Ordinary Amos and the Amazing Fish by Eugenie and Henry Fernandes is a funny book that forces readers to look at pet fish in a whole new light. Amos gets caught by a family of fish and they keep them as a pet. This book was a favorite of all my classrooms, children love to imagine other worlds and one where they are the pet is both a little scary and really silly too! I love the message of empathy, and kids grasp it. They see that Amos once caught is sad and depressed in his bowl and that it’s no fun being caged up.
O Is for Orca: An Alphabet Book by Andrea Helman is a book about the nature of the North West packaged in an alphabet book. Each page is dedicated to one large photo and a animal, plant or other part of North West nature. My son was reluctant at first wanting to read a Star Wars chapter book but only a page or two in he was engaged. Many of the letters represent sea animals like sea stars, urchins and of course orcas. There are a lot of facts in this book and if I were reading it to my toddler I’d skip the paragraphs and go through the alphabet and each photo only. That is what I love about books like this you can adapt them so easily to your audience.
Barry the Fish with Fingers by Sue Hendra is a goofy fun book that had me wrapped around it’s fingers with the title, I mean a fish named Barry? And he has fingers?! I love it. Thankfully my judgment was smack dab on because the inside of the book was as funny as the cover. Barry isn’t just a fish with fingers he is a hero when his fingers save the day. The illustrations are so fun, the text is zippy and both my kids ( 4 and 10 months) loved it from start to finish.
Fish Is Fish by Leo Lionni is a cute book that not only talks about friendship but it also explains the transformation of a tadpole into a frog in an entertaining way . I have used this book in classrooms while doing animal life cycles and kids always love how the fish in the book imagines people as fish with legs. The story of friendship between the little tadpole and minnow can’t be ignored either, it’s a great message about change and the way true friendships can withstand change.
Swimmy by Leo Lionni has been a favorite of mine for many years. I love Lionni and how he can weave multiple layers of meaning into a simple story for children. Swimmy is a story about a little fish who lost his family to a giant tuna fish and after grieving he is reminded of all the wonderful things there are to see and experience in the ocean. When he comes across a school of fish just like his former one hiding afraid of the big fish he knows he can’t let them miss out on all the wonders of the ocean. He rallies them to work as a team and face the big fish head on. This is a great book for teaching children about the power of working as a group to combat challenges as well as conquering fears.
Way Down Deep in the Deep Blue Sea by Jan Peck is about a little boy swimming in the “deep” looking for treasure. Along the way he encounters different sea animals. The cute kicker is that all along the little boy is really in his bath tub and the animals are just toys. I liked the twist and so did my son who then requested a laundry basket to play bath, funny how he didn’t actually want a bath… a mom can dream! Edited for 2011 – my son re discovered this book as we were setting up the playroom in our new house. It’s still a hit with him after 2 years.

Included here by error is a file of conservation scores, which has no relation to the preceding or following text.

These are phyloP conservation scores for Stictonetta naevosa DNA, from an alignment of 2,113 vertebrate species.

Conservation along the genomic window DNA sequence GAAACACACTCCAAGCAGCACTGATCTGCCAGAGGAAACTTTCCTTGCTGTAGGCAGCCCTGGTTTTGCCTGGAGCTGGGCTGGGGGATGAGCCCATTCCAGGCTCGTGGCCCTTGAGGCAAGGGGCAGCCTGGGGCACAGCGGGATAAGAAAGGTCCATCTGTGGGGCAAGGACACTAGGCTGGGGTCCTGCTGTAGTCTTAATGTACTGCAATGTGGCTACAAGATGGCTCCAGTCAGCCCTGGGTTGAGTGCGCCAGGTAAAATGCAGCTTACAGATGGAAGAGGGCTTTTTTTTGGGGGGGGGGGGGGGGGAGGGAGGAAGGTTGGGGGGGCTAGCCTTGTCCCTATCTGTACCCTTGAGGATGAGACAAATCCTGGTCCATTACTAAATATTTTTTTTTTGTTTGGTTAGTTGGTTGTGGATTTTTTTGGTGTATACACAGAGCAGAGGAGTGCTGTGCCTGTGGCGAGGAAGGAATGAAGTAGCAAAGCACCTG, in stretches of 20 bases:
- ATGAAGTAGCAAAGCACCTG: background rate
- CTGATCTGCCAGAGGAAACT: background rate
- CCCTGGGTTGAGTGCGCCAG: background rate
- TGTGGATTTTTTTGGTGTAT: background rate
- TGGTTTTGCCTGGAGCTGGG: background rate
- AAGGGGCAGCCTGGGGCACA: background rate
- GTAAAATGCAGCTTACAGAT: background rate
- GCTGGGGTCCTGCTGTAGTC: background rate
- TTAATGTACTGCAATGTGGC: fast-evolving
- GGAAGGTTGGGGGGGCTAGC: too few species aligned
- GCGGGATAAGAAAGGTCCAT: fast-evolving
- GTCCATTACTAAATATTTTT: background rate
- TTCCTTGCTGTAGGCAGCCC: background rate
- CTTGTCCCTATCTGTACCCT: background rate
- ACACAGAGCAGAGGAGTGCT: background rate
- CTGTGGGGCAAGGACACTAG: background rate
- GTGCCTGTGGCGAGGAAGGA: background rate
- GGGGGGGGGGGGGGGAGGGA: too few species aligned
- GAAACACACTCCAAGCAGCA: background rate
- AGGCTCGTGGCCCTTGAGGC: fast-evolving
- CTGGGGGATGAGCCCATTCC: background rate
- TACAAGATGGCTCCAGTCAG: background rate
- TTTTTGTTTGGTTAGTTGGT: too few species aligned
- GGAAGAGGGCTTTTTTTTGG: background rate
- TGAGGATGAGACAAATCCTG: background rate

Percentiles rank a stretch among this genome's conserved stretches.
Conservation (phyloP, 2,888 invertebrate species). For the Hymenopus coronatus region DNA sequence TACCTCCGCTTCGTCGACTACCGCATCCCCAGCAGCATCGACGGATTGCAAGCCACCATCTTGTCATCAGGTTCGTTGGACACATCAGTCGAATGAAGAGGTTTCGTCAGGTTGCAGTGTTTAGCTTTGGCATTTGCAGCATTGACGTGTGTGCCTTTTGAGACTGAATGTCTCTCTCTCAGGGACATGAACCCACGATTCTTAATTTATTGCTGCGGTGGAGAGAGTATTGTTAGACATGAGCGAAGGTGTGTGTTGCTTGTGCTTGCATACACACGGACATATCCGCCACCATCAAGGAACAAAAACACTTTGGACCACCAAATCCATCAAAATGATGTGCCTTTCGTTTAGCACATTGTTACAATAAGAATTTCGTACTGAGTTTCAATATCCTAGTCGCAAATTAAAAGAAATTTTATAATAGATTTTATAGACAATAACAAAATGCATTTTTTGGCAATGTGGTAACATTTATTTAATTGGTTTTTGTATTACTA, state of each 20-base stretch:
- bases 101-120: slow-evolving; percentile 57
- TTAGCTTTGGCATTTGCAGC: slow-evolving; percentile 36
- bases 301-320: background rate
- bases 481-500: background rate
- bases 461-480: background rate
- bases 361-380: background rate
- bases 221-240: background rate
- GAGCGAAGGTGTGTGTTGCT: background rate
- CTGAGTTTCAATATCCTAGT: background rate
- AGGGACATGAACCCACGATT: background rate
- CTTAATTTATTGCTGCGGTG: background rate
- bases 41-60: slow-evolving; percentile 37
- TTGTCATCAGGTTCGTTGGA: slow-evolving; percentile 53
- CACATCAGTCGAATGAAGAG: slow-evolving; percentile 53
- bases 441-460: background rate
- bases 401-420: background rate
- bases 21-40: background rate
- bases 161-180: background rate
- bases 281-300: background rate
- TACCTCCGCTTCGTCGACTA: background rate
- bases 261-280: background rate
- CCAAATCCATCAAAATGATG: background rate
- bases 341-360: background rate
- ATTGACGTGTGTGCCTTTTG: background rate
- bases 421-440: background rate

Fish School by Nancy Poydar is a really funny book that also manages to teach the reader a lot about fish.The story is about Charlie who gets Wishy a goldfish for his birthday and then sets off to teach him all sorts of things. When his class takes a field trip to the aquarium guess who Charlie pops into a ziploc and into his backpack. My son loved the silliness of this book as well as the information that is shared as the class progresses through the aquarium. Lots of giggles and learning with this cute story.
Baby Beluga by Raffi is a classic children’s song cleverly illustrated into a beautiful book. I grew up on Raffi in Canada and am still shocked when moms don’t know who he is, if he is new to you go to your library and check out one of his cds. When my son was a toddler he loved this book and all the sea creatures inside. I must say that I am unable to read this without singing the song. It might be a good thing to read it before listening to the song .
Little Shark by Anne Rockwell is a great non fiction book from one of our favorite authors. Readers follow a shark from birth until it’s full grown in this book filled with fascinating shark facts. I like that it reads like a story because it sucks the reader in instead of just spouting off cold facts about these cool and scary ( to me) animals. I loved that my son was rather shocked that sharks don’t stay with their moms or their many siblings, and are instead solitary. I loved how it explained a little bit about the food chain in the ocean and how we get oxygen from air but fish get it from the water. Add this one to your shelf.
Trout, Trout, Trout!: A Fish Chant by April Pulley Sayre is not a story but a chanting book. It lists a number of fish found in the United States in a rhyming text. Along with Trip Park’s funny illustrations the book works although my son didn’t ask to read it again after our initial reading. I like the facts at the back of the book about each type of fish inside and think that any child into fishing would probably be more interested in this book than my son was.
Amos & Boris by William Steig is a touching story about the power of an unlikely friendship and helping others. Amos is a mouse and sailor who is rescued by Boris a whale when he goes overboard in the middle of the ocean. After the rescue they develop a tender friendship despite their obvious differences and go their separate ways with full hearts. Many years later though it is Amos’ turn to rescue Boris and we are all reminded that size does not equal ability to help a friend.
Ten Little Fish by Audrey and Bruce Wood . The book is a rhyming countdown story about 10 little fish and what happens to them one by one. The illustrations look like an animated movie, and the rhymes are well thought out. My one wish is that the numbers were shown as digits not simply words, so that younger children who can recognize the numbers in digit form but not yet by reading the word could more easily follow along. The ending made me giggle, and you’ll have to grab the book to find out why !This post contains affiliate links